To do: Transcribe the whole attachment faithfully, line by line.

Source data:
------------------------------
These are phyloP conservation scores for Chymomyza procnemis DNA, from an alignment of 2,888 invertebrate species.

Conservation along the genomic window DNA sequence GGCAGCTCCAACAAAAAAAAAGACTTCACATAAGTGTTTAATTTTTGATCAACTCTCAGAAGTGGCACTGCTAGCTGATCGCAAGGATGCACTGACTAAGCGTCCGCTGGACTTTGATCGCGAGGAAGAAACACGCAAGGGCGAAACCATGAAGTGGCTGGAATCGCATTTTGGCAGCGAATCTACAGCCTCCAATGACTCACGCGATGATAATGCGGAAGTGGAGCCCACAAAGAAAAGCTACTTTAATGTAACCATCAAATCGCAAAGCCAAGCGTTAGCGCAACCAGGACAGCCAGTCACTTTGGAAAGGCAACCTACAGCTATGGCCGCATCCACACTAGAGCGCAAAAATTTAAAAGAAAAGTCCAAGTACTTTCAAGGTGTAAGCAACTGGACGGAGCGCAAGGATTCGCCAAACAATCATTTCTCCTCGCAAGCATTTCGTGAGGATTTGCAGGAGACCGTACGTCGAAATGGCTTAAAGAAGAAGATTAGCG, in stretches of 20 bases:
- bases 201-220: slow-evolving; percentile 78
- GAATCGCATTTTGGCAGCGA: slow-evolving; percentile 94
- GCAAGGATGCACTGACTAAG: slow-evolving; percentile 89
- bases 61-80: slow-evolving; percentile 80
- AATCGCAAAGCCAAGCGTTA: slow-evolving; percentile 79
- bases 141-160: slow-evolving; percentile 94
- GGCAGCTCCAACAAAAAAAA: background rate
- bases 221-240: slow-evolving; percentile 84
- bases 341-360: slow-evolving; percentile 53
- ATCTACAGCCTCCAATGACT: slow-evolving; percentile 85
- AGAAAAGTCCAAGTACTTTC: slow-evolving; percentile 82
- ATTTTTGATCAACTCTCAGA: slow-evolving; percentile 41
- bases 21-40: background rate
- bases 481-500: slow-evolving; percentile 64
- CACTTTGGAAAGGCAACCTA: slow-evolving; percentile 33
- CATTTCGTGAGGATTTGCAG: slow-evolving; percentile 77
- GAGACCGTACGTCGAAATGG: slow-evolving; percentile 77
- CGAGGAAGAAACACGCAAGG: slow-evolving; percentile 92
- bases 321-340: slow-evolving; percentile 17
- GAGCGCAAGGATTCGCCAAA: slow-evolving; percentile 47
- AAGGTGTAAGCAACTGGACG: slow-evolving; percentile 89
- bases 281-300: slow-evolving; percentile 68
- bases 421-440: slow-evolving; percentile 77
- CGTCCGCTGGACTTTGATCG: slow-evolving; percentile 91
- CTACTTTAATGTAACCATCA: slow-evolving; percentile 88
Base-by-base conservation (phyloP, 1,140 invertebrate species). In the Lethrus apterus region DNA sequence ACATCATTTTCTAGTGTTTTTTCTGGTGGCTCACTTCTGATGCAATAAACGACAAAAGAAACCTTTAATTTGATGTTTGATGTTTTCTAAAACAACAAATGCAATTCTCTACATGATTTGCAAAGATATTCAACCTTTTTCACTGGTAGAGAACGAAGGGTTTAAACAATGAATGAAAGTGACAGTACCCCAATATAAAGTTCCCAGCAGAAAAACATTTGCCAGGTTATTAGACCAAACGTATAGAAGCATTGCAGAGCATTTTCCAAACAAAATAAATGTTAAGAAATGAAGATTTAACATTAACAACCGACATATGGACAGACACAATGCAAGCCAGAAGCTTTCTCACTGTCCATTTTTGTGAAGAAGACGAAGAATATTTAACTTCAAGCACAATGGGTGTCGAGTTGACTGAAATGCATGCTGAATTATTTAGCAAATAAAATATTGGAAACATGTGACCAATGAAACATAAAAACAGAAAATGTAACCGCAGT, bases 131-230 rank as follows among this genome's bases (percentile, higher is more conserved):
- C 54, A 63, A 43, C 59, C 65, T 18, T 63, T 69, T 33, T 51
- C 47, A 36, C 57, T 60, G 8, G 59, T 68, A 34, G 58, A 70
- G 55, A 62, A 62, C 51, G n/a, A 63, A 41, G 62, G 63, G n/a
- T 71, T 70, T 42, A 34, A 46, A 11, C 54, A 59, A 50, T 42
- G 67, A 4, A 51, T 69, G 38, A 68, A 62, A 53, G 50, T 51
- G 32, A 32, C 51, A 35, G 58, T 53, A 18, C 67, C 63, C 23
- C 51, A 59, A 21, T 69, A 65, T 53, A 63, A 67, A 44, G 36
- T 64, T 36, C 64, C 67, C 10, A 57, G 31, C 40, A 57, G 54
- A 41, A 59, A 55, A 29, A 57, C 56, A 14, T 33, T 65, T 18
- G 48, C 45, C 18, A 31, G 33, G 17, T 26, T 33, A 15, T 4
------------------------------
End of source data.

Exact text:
These are phyloP conservation scores for Chymomyza procnemis DNA, from an alignment of 2,888 invertebrate species.

Conservation along the genomic window DNA sequence GGCAGCTCCAACAAAAAAAAAGACTTCACATAAGTGTTTAATTTTTGATCAACTCTCAGAAGTGGCACTGCTAGCTGATCGCAAGGATGCACTGACTAAGCGTCCGCTGGACTTTGATCGCGAGGAAGAAACACGCAAGGGCGAAACCATGAAGTGGCTGGAATCGCATTTTGGCAGCGAATCTACAGCCTCCAATGACTCACGCGATGATAATGCGGAAGTGGAGCCCACAAAGAAAAGCTACTTTAATGTAACCATCAAATCGCAAAGCCAAGCGTTAGCGCAACCAGGACAGCCAGTCACTTTGGAAAGGCAACCTACAGCTATGGCCGCATCCACACTAGAGCGCAAAAATTTAAAAGAAAAGTCCAAGTACTTTCAAGGTGTAAGCAACTGGACGGAGCGCAAGGATTCGCCAAACAATCATTTCTCCTCGCAAGCATTTCGTGAGGATTTGCAGGAGACCGTACGTCGAAATGGCTTAAAGAAGAAGATTAGCG, in stretches of 20 bases:
- bases 201-220: slow-evolving; percentile 78
- GAATCGCATTTTGGCAGCGA: slow-evolving; percentile 94
- GCAAGGATGCACTGACTAAG: slow-evolving; percentile 89
- bases 61-80: slow-evolving; percentile 80
- AATCGCAAAGCCAAGCGTTA: slow-evolving; percentile 79
- bases 141-160: slow-evolving; percentile 94
- GGCAGCTCCAACAAAAAAAA: background rate
- bases 221-240: slow-evolving; percentile 84
- bases 341-360: slow-evolving; percentile 53
- ATCTACAGCCTCCAATGACT: slow-evolving; percentile 85
- AGAAAAGTCCAAGTACTTTC: slow-evolving; percentile 82
- ATTTTTGATCAACTCTCAGA: slow-evolving; percentile 41
- bases 21-40: background rate
- bases 481-500: slow-evolving; percentile 64
- CACTTTGGAAAGGCAACCTA: slow-evolving; percentile 33
- CATTTCGTGAGGATTTGCAG: slow-evolving; percentile 77
- GAGACCGTACGTCGAAATGG: slow-evolving; percentile 77
- CGAGGAAGAAACACGCAAGG: slow-evolving; percentile 92
- bases 321-340: slow-evolving; percentile 17
- GAGCGCAAGGATTCGCCAAA: slow-evolving; percentile 47
- AAGGTGTAAGCAACTGGACG: slow-evolving; percentile 89
- bases 281-300: slow-evolving; percentile 68
- bases 421-440: slow-evolving; percentile 77
- CGTCCGCTGGACTTTGATCG: slow-evolving; percentile 91
- CTACTTTAATGTAACCATCA: slow-evolving; percentile 88
Base-by-base conservation (phyloP, 1,140 invertebrate species). In the Lethrus apterus region DNA sequence ACATCATTTTCTAGTGTTTTTTCTGGTGGCTCACTTCTGATGCAATAAACGACAAAAGAAACCTTTAATTTGATGTTTGATGTTTTCTAAAACAACAAATGCAATTCTCTACATGATTTGCAAAGATATTCAACCTTTTTCACTGGTAGAGAACGAAGGGTTTAAACAATGAATGAAAGTGACAGTACCCCAATATAAAGTTCCCAGCAGAAAAACATTTGCCAGGTTATTAGACCAAACGTATAGAAGCATTGCAGAGCATTTTCCAAACAAAATAAATGTTAAGAAATGAAGATTTAACATTAACAACCGACATATGGACAGACACAATGCAAGCCAGAAGCTTTCTCACTGTCCATTTTTGTGAAGAAGACGAAGAATATTTAACTTCAAGCACAATGGGTGTCGAGTTGACTGAAATGCATGCTGAATTATTTAGCAAATAAAATATTGGAAACATGTGACCAATGAAACATAAAAACAGAAAATGTAACCGCAGT, bases 131-230 rank as follows among this genome's bases (percentile, higher is more conserved):
- C 54, A 63, A 43, C 59, C 65, T 18, T 63, T 69, T 33, T 51
- C 47, A 36, C 57, T 60, G 8, G 59, T 68, A 34, G 58, A 70
- G 55, A 62, A 62, C 51, G n/a, A 63, A 41, G 62, G 63, G n/a
- T 71, T 70, T 42, A 34, A 46, A 11, C 54, A 59, A 50, T 42
- G 67, A 4, A 51, T 69, G 38, A 68, A 62, A 53, G 50, T 51
- G 32, A 32, C 51, A 35, G 58, T 53, A 18, C 67, C 63, C 23
- C 51, A 59, A 21, T 69, A 65, T 53, A 63, A 67, A 44, G 36
- T 64, T 36, C 64, C 67, C 10, A 57, G 31, C 40, A 57, G 54
- A 41, A 59, A 55, A 29, A 57, C 56, A 14, T 33, T 65, T 18
- G 48, C 45, C 18, A 31, G 33, G 17, T 26, T 33, A 15, T 4